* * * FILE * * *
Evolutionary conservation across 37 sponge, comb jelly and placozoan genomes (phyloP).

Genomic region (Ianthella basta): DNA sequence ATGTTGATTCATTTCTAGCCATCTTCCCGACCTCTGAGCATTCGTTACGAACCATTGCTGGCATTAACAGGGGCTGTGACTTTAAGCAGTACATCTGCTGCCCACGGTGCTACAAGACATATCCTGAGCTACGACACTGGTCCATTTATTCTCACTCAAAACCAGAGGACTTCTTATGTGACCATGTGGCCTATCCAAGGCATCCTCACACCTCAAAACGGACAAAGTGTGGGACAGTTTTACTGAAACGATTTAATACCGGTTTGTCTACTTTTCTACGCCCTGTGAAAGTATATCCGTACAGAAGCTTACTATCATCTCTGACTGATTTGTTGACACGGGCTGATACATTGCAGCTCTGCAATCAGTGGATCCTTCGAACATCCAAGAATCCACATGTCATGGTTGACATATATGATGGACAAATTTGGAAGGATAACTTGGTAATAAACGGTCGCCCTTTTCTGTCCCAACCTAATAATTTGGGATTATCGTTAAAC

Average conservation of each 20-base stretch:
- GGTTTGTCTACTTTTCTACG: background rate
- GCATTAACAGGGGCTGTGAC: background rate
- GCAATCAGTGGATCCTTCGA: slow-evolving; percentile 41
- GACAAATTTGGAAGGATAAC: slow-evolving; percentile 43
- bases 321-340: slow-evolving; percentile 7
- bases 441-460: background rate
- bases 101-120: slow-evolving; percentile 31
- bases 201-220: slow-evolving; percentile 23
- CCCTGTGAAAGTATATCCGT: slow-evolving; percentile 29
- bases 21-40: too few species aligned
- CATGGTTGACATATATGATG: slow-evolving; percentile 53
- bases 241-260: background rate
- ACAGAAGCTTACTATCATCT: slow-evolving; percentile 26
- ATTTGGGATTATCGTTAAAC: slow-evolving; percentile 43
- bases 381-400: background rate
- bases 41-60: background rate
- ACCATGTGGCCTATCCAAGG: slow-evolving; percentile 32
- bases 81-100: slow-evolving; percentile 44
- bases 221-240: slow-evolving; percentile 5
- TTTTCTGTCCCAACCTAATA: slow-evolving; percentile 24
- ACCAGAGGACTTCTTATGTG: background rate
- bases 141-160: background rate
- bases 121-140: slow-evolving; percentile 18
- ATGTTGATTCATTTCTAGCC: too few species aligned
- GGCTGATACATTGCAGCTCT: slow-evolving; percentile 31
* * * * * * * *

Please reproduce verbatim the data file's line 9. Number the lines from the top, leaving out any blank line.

- bases 441-460: background rate